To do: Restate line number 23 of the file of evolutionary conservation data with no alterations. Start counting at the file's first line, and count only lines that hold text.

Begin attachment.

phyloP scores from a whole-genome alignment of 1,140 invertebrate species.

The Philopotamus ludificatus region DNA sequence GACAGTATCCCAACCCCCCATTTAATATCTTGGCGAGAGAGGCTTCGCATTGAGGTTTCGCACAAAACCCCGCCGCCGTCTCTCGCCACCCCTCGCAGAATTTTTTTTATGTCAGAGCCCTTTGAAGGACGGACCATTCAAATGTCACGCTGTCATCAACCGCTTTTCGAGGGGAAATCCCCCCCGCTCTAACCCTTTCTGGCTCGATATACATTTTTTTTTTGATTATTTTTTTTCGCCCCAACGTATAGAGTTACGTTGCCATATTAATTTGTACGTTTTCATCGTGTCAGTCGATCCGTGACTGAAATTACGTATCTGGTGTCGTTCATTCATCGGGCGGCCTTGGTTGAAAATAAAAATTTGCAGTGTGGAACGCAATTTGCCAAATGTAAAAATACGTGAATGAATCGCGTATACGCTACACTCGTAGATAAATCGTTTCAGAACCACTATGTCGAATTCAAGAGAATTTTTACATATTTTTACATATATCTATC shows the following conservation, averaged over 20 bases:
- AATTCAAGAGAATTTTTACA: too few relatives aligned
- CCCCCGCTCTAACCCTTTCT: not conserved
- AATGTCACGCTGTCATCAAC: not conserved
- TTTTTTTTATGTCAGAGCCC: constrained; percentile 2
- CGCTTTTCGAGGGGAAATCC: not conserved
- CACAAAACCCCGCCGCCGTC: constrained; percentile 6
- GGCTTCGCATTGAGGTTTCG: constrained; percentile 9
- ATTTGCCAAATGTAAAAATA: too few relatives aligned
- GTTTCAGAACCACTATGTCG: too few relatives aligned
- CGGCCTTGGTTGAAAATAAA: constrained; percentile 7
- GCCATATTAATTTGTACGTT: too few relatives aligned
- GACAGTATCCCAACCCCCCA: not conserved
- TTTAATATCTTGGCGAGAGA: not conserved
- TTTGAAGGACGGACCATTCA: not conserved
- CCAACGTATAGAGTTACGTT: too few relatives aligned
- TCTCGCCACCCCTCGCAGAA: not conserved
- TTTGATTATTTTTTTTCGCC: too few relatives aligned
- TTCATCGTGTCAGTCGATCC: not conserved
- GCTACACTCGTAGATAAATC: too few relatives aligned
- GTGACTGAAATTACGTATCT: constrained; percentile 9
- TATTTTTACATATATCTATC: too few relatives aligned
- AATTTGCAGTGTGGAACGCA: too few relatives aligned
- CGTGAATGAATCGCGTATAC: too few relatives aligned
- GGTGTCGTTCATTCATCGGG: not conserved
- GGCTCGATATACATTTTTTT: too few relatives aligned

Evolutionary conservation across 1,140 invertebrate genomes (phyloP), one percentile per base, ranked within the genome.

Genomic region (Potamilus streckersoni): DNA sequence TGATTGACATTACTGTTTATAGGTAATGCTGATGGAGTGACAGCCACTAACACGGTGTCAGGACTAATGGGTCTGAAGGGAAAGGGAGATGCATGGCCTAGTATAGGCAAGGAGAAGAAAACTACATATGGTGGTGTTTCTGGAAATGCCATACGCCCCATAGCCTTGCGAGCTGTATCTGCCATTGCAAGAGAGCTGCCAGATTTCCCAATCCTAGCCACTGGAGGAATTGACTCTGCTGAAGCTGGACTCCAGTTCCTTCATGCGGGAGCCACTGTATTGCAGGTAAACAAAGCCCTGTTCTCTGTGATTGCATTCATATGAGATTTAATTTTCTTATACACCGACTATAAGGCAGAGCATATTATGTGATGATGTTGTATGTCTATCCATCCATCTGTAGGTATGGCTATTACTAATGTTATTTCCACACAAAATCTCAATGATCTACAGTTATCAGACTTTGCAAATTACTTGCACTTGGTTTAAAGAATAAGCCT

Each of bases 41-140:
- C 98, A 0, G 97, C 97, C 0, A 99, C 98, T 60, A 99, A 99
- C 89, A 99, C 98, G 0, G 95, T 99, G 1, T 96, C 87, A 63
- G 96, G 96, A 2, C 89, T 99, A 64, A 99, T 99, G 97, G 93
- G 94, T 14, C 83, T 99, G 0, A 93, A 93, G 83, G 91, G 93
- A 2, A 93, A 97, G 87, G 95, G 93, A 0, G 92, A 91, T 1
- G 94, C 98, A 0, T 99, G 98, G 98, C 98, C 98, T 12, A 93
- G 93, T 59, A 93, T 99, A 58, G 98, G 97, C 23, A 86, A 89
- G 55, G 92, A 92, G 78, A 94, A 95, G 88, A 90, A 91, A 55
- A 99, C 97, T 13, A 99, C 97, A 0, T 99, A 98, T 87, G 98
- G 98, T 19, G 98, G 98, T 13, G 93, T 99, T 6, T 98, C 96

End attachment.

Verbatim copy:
- TATTTTTACATATATCTATC: too few relatives aligned